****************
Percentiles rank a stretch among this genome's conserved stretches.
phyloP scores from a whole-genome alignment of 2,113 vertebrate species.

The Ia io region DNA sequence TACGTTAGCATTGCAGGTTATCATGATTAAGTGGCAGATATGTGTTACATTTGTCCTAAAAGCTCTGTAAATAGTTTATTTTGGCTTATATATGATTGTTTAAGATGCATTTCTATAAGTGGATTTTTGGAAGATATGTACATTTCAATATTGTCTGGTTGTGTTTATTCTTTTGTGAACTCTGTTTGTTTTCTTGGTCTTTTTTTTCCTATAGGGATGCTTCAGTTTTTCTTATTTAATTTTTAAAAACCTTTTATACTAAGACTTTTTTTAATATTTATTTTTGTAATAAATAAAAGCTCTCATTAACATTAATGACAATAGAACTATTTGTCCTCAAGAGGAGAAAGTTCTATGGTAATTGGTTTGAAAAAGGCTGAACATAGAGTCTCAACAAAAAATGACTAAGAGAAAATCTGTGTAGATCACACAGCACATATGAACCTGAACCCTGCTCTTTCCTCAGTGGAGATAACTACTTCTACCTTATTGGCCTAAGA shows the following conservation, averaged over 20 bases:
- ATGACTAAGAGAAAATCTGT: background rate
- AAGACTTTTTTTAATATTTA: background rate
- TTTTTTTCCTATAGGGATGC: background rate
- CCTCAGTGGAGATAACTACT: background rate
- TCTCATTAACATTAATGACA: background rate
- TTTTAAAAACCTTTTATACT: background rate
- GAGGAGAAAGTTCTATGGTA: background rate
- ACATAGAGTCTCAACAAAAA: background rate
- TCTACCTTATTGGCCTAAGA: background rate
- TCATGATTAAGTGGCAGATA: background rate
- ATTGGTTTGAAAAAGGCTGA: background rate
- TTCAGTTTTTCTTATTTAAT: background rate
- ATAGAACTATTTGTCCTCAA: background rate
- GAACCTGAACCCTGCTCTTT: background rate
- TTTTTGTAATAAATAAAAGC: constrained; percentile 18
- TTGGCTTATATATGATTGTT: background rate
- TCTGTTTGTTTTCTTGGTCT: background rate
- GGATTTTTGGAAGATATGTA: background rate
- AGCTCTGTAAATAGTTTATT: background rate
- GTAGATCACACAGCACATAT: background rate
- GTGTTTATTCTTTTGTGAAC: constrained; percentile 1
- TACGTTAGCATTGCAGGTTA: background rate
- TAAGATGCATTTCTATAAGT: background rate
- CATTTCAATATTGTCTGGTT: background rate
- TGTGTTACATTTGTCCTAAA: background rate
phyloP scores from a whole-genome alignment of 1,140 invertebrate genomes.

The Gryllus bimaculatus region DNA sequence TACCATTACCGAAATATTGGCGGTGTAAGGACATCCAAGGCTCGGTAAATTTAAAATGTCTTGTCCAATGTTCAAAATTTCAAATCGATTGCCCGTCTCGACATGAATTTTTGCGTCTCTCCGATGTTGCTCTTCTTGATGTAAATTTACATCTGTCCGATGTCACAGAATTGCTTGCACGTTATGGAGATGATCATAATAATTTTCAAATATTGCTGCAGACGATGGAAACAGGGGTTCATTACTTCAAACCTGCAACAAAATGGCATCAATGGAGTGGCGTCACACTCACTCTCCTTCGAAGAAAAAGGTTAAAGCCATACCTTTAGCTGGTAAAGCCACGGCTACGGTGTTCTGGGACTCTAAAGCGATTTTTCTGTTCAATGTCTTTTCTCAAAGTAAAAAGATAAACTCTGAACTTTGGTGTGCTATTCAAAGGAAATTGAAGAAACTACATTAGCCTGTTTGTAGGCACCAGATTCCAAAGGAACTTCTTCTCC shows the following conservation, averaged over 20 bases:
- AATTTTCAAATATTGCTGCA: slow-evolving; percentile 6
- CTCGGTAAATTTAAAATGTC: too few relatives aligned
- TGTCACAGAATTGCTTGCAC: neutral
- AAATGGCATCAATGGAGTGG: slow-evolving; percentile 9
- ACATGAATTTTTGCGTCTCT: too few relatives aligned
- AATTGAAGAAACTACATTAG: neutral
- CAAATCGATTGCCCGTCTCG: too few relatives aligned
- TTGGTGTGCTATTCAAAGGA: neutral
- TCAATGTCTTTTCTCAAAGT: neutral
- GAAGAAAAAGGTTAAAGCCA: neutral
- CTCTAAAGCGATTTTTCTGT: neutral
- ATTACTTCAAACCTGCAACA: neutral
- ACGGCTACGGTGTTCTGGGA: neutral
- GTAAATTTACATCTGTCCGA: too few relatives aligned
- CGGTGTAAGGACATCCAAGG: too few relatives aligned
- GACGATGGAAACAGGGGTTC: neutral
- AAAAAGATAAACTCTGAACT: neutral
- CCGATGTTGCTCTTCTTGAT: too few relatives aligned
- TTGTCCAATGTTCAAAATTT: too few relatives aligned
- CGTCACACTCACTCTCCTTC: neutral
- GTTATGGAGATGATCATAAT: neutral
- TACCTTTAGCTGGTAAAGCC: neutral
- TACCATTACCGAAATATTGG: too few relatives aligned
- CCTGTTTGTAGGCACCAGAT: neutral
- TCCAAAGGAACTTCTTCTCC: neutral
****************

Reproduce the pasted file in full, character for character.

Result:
Percentiles rank a stretch among this genome's conserved stretches.
phyloP scores from a whole-genome alignment of 2,113 vertebrate species.

The Ia io region DNA sequence TACGTTAGCATTGCAGGTTATCATGATTAAGTGGCAGATATGTGTTACATTTGTCCTAAAAGCTCTGTAAATAGTTTATTTTGGCTTATATATGATTGTTTAAGATGCATTTCTATAAGTGGATTTTTGGAAGATATGTACATTTCAATATTGTCTGGTTGTGTTTATTCTTTTGTGAACTCTGTTTGTTTTCTTGGTCTTTTTTTTCCTATAGGGATGCTTCAGTTTTTCTTATTTAATTTTTAAAAACCTTTTATACTAAGACTTTTTTTAATATTTATTTTTGTAATAAATAAAAGCTCTCATTAACATTAATGACAATAGAACTATTTGTCCTCAAGAGGAGAAAGTTCTATGGTAATTGGTTTGAAAAAGGCTGAACATAGAGTCTCAACAAAAAATGACTAAGAGAAAATCTGTGTAGATCACACAGCACATATGAACCTGAACCCTGCTCTTTCCTCAGTGGAGATAACTACTTCTACCTTATTGGCCTAAGA shows the following conservation, averaged over 20 bases:
- ATGACTAAGAGAAAATCTGT: background rate
- AAGACTTTTTTTAATATTTA: background rate
- TTTTTTTCCTATAGGGATGC: background rate
- CCTCAGTGGAGATAACTACT: background rate
- TCTCATTAACATTAATGACA: background rate
- TTTTAAAAACCTTTTATACT: background rate
- GAGGAGAAAGTTCTATGGTA: background rate
- ACATAGAGTCTCAACAAAAA: background rate
- TCTACCTTATTGGCCTAAGA: background rate
- TCATGATTAAGTGGCAGATA: background rate
- ATTGGTTTGAAAAAGGCTGA: background rate
- TTCAGTTTTTCTTATTTAAT: background rate
- ATAGAACTATTTGTCCTCAA: background rate
- GAACCTGAACCCTGCTCTTT: background rate
- TTTTTGTAATAAATAAAAGC: constrained; percentile 18
- TTGGCTTATATATGATTGTT: background rate
- TCTGTTTGTTTTCTTGGTCT: background rate
- GGATTTTTGGAAGATATGTA: background rate
- AGCTCTGTAAATAGTTTATT: background rate
- GTAGATCACACAGCACATAT: background rate
- GTGTTTATTCTTTTGTGAAC: constrained; percentile 1
- TACGTTAGCATTGCAGGTTA: background rate
- TAAGATGCATTTCTATAAGT: background rate
- CATTTCAATATTGTCTGGTT: background rate
- TGTGTTACATTTGTCCTAAA: background rate
phyloP scores from a whole-genome alignment of 1,140 invertebrate genomes.

The Gryllus bimaculatus region DNA sequence TACCATTACCGAAATATTGGCGGTGTAAGGACATCCAAGGCTCGGTAAATTTAAAATGTCTTGTCCAATGTTCAAAATTTCAAATCGATTGCCCGTCTCGACATGAATTTTTGCGTCTCTCCGATGTTGCTCTTCTTGATGTAAATTTACATCTGTCCGATGTCACAGAATTGCTTGCACGTTATGGAGATGATCATAATAATTTTCAAATATTGCTGCAGACGATGGAAACAGGGGTTCATTACTTCAAACCTGCAACAAAATGGCATCAATGGAGTGGCGTCACACTCACTCTCCTTCGAAGAAAAAGGTTAAAGCCATACCTTTAGCTGGTAAAGCCACGGCTACGGTGTTCTGGGACTCTAAAGCGATTTTTCTGTTCAATGTCTTTTCTCAAAGTAAAAAGATAAACTCTGAACTTTGGTGTGCTATTCAAAGGAAATTGAAGAAACTACATTAGCCTGTTTGTAGGCACCAGATTCCAAAGGAACTTCTTCTCC shows the following conservation, averaged over 20 bases:
- AATTTTCAAATATTGCTGCA: slow-evolving; percentile 6
- CTCGGTAAATTTAAAATGTC: too few relatives aligned
- TGTCACAGAATTGCTTGCAC: neutral
- AAATGGCATCAATGGAGTGG: slow-evolving; percentile 9
- ACATGAATTTTTGCGTCTCT: too few relatives aligned
- AATTGAAGAAACTACATTAG: neutral
- CAAATCGATTGCCCGTCTCG: too few relatives aligned
- TTGGTGTGCTATTCAAAGGA: neutral
- TCAATGTCTTTTCTCAAAGT: neutral
- GAAGAAAAAGGTTAAAGCCA: neutral
- CTCTAAAGCGATTTTTCTGT: neutral
- ATTACTTCAAACCTGCAACA: neutral
- ACGGCTACGGTGTTCTGGGA: neutral
- GTAAATTTACATCTGTCCGA: too few relatives aligned
- CGGTGTAAGGACATCCAAGG: too few relatives aligned
- GACGATGGAAACAGGGGTTC: neutral
- AAAAAGATAAACTCTGAACT: neutral
- CCGATGTTGCTCTTCTTGAT: too few relatives aligned
- TTGTCCAATGTTCAAAATTT: too few relatives aligned
- CGTCACACTCACTCTCCTTC: neutral
- GTTATGGAGATGATCATAAT: neutral
- TACCTTTAGCTGGTAAAGCC: neutral
- TACCATTACCGAAATATTGG: too few relatives aligned
- CCTGTTTGTAGGCACCAGAT: neutral
- TCCAAAGGAACTTCTTCTCC: neutral